Context is important to this unusual, and unusually long, documentary about a remote monastery in the French Alps. The German director, Philip Groning, waited 16 years for permission to film at the facility, which was founded in 1084. There isn’t much dialogue because the monks are busy communing with God and not one another. Nevertheless, the routines Groning discreetly captures have to do with work—the cultivating of food, the shoveling of snow, the preparing and delivery of meals (the place resembles a prison in the way its inhabitants rarely leave their cells), even the bookkeeping (on a computer, no less, not a hide-bound ledger)—and the business of faith remains opaque, all gestures and an overwhelming silence. Groning understands he can’t convey the religious experience in any meaningful way, but he can give the viewer some idea of this place in real time. You won’t learn anything about the history of the Carthusian order, but you will experience what it’s like to live a life of “joyful penitence,” free from the burden of material concerns. In French. (photo: A Philip Groning FilmProduction)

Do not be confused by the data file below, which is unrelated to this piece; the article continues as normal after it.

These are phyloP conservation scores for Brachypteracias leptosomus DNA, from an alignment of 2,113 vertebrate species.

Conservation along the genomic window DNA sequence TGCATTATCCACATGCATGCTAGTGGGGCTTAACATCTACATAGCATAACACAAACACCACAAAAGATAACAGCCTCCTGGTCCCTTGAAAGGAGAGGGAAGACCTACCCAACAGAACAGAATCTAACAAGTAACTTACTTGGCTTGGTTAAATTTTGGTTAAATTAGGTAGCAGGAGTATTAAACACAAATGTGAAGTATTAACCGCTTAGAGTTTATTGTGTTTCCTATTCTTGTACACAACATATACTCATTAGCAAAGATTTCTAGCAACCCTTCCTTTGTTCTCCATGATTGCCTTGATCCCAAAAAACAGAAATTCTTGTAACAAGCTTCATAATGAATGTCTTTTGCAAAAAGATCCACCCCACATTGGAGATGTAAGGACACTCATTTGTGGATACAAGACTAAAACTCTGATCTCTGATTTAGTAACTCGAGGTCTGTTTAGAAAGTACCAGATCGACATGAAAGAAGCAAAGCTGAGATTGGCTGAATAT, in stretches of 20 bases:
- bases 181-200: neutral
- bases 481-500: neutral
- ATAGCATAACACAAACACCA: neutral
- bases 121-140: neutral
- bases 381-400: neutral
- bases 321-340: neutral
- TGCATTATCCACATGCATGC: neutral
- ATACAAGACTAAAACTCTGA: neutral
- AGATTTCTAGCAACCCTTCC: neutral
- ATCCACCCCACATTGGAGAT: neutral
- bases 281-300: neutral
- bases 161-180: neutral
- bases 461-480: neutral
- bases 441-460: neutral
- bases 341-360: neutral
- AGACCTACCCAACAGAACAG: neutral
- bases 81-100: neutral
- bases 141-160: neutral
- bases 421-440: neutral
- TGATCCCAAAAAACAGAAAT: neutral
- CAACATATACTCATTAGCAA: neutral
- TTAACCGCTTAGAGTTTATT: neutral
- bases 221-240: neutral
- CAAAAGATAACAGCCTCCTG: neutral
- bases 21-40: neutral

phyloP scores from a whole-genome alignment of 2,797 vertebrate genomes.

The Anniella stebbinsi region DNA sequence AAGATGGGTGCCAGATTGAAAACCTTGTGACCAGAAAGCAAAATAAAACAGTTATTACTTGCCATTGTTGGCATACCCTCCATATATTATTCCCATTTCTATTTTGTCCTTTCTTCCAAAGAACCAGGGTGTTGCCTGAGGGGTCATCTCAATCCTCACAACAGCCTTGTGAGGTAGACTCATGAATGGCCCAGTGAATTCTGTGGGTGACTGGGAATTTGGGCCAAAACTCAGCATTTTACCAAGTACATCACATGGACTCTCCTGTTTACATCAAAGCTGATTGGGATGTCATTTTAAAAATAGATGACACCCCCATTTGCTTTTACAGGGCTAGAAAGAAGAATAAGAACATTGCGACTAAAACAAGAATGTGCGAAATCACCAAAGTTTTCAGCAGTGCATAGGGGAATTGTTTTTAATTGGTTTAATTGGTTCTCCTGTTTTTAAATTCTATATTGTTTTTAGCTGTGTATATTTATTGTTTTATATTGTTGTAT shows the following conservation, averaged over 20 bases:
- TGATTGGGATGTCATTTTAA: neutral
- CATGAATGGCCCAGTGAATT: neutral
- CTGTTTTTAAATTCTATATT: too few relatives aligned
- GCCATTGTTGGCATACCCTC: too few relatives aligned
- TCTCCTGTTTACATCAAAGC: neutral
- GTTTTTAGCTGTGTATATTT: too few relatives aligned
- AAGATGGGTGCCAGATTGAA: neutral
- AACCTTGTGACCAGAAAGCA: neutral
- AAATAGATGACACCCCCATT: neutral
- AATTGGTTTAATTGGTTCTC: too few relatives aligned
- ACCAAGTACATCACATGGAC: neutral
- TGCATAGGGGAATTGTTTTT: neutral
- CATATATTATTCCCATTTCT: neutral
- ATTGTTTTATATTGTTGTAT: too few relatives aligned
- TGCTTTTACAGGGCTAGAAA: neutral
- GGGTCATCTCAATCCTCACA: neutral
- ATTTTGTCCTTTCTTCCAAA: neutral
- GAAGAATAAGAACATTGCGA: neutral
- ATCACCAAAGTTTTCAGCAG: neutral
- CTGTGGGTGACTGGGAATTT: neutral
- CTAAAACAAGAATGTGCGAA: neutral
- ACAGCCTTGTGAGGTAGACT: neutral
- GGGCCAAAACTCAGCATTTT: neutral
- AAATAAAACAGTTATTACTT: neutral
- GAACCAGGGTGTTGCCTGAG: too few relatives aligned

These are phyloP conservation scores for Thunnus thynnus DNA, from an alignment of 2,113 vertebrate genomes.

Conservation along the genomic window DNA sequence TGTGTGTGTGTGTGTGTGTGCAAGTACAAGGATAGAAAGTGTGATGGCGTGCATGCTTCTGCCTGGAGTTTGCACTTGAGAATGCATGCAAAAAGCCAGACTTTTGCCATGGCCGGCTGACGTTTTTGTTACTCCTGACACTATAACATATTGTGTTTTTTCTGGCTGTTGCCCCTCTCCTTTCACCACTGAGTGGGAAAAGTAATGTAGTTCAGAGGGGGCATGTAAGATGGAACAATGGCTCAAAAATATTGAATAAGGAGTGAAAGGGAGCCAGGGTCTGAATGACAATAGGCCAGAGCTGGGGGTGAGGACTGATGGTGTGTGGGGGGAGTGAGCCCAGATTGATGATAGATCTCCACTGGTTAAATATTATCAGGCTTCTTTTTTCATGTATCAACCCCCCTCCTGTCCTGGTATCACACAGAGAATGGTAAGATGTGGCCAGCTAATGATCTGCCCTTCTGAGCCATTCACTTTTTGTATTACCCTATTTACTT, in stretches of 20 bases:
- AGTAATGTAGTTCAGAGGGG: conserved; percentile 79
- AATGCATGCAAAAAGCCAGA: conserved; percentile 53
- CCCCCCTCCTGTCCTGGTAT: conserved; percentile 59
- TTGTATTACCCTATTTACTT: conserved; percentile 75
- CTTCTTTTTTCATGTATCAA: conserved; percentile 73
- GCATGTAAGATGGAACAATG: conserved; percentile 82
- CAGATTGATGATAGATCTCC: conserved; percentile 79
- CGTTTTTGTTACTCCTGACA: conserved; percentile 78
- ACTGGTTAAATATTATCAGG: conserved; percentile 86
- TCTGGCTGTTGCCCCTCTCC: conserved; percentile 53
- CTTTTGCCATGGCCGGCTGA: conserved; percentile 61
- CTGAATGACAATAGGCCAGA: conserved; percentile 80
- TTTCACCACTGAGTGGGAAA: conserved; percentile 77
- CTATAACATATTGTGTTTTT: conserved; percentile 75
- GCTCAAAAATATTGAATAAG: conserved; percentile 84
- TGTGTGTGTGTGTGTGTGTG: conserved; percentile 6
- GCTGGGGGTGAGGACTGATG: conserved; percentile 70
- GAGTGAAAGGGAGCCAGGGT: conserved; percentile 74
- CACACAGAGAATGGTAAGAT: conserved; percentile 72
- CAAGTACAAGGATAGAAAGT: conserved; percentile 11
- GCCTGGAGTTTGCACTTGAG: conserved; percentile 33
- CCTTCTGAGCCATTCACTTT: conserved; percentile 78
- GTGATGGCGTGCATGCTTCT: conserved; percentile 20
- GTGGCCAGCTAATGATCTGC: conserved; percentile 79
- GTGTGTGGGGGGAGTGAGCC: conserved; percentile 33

Purists curse Disney for having prettified the original Brothers Grimm fairy tale, which is slightly unfair for two reasons. First of all, the Grimms themselves adapted the story of Sleeping Beauty from folk tales, and second the Disney version is beholden more to the Tchaikovsky ballet, which, like most ballets, didn’t have much of a through-plot in the first place. This so-called prequel is actually a complete retelling of the story based on the Disney version, and in a sense reverts to the Grimm model in that its tone is more psychologically nuanced. That would seem to be a function of our times, and of Disney’s collaboration with Pixar, but in any event it was made with Angelina Jolie in mind. Patterned after the evil fairy in the Disney tale, right down to the bluish pallor, black couture, and goat horns, Jolie’s Maleficent is given an excuse for her evil ways, an excuse that engenders a less satisfying fairy tale even if it’s grittier in the telling. Maleficent is a kind of guardian for the land of fairies, which sits uneasily next to the land of humans, and as a girl she talks a sly human boy, Stefan, out of stealing a gem from a fairy cave. They became friends and eventually something like lovers, but when the king of the human land tries to invade the fairy realm his army is repulsed by Maleficent and the king left mortally wounded. Hearing the decree that anyone who kills the fairy will inherit the crown, Stefan (Sharlton Copley) lures Maleficent into a trap and mutilates her, bringing proof back to the king and thus gaining the throne and setting the stage for Maleficent’s evil designs against his kingdom and his eventual progeny, a princess named Aurora. It’s here where the story loses its transgressive mojo. In the original, Aurora is cursed by Maleficent and the three good fairies spirit the baby away to the woods to protect her until her 16th birthday, at which time the curse will become invalid, but in the new movie Maleficent knows this and watches from afar as the three fairies (Imelda Staunton, Juno Temple, Lesley Manville) botch their child-rearing gig. As Aurora enters adolescence and becomes Elle Fanning, she makes the acquaintance of Maleficent, believing her to be her fairy godmother, and a connection is made. It doesn’t take much to figure where things go from there, though the money shot is sufficiently weird to make you wonder if some of the old Disney hands disapproved. But that means Jolie’s valiant attempt to do well by her character’s evil designs is thwarted by what appears to be corporate fiat, and the movie never lives up to its initial promise. Disney will not be denied. (photo: Disney Enterprises Inc.)